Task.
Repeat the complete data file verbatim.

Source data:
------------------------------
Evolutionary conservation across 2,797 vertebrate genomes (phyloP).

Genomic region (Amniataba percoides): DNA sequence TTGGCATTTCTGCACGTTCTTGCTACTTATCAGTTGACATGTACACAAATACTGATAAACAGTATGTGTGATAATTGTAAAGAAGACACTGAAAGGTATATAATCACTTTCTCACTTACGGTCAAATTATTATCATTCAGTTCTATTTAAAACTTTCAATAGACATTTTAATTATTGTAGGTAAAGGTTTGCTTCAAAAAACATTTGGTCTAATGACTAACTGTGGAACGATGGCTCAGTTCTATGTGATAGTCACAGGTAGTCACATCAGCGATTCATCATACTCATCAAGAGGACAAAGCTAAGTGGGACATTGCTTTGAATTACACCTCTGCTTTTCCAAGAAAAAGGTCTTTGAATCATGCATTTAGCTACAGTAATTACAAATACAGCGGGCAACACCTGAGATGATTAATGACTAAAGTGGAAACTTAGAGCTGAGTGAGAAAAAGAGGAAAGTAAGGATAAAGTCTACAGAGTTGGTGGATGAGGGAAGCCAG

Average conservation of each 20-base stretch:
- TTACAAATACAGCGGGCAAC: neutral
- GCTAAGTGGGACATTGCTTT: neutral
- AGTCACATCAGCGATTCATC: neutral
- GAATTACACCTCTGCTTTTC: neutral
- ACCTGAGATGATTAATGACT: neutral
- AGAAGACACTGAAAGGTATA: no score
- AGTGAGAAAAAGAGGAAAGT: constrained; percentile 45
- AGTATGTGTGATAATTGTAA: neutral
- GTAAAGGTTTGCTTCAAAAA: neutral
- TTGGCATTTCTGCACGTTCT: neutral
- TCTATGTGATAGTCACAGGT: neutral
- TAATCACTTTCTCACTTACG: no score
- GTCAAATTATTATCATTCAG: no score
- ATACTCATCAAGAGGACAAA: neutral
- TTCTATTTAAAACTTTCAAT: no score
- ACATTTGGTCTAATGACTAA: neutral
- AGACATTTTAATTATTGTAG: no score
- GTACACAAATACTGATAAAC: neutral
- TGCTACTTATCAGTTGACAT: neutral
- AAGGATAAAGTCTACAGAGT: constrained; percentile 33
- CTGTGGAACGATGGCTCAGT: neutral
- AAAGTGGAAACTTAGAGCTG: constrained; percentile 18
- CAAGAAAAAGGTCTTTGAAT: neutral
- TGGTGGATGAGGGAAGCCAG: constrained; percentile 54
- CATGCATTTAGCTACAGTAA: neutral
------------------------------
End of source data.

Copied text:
Evolutionary conservation across 2,797 vertebrate genomes (phyloP).

Genomic region (Amniataba percoides): DNA sequence TTGGCATTTCTGCACGTTCTTGCTACTTATCAGTTGACATGTACACAAATACTGATAAACAGTATGTGTGATAATTGTAAAGAAGACACTGAAAGGTATATAATCACTTTCTCACTTACGGTCAAATTATTATCATTCAGTTCTATTTAAAACTTTCAATAGACATTTTAATTATTGTAGGTAAAGGTTTGCTTCAAAAAACATTTGGTCTAATGACTAACTGTGGAACGATGGCTCAGTTCTATGTGATAGTCACAGGTAGTCACATCAGCGATTCATCATACTCATCAAGAGGACAAAGCTAAGTGGGACATTGCTTTGAATTACACCTCTGCTTTTCCAAGAAAAAGGTCTTTGAATCATGCATTTAGCTACAGTAATTACAAATACAGCGGGCAACACCTGAGATGATTAATGACTAAAGTGGAAACTTAGAGCTGAGTGAGAAAAAGAGGAAAGTAAGGATAAAGTCTACAGAGTTGGTGGATGAGGGAAGCCAG

Average conservation of each 20-base stretch:
- TTACAAATACAGCGGGCAAC: neutral
- GCTAAGTGGGACATTGCTTT: neutral
- AGTCACATCAGCGATTCATC: neutral
- GAATTACACCTCTGCTTTTC: neutral
- ACCTGAGATGATTAATGACT: neutral
- AGAAGACACTGAAAGGTATA: no score
- AGTGAGAAAAAGAGGAAAGT: constrained; percentile 45
- AGTATGTGTGATAATTGTAA: neutral
- GTAAAGGTTTGCTTCAAAAA: neutral
- TTGGCATTTCTGCACGTTCT: neutral
- TCTATGTGATAGTCACAGGT: neutral
- TAATCACTTTCTCACTTACG: no score
- GTCAAATTATTATCATTCAG: no score
- ATACTCATCAAGAGGACAAA: neutral
- TTCTATTTAAAACTTTCAAT: no score
- ACATTTGGTCTAATGACTAA: neutral
- AGACATTTTAATTATTGTAG: no score
- GTACACAAATACTGATAAAC: neutral
- TGCTACTTATCAGTTGACAT: neutral
- AAGGATAAAGTCTACAGAGT: constrained; percentile 33
- CTGTGGAACGATGGCTCAGT: neutral
- AAAGTGGAAACTTAGAGCTG: constrained; percentile 18
- CAAGAAAAAGGTCTTTGAAT: neutral
- TGGTGGATGAGGGAAGCCAG: constrained; percentile 54
- CATGCATTTAGCTACAGTAA: neutral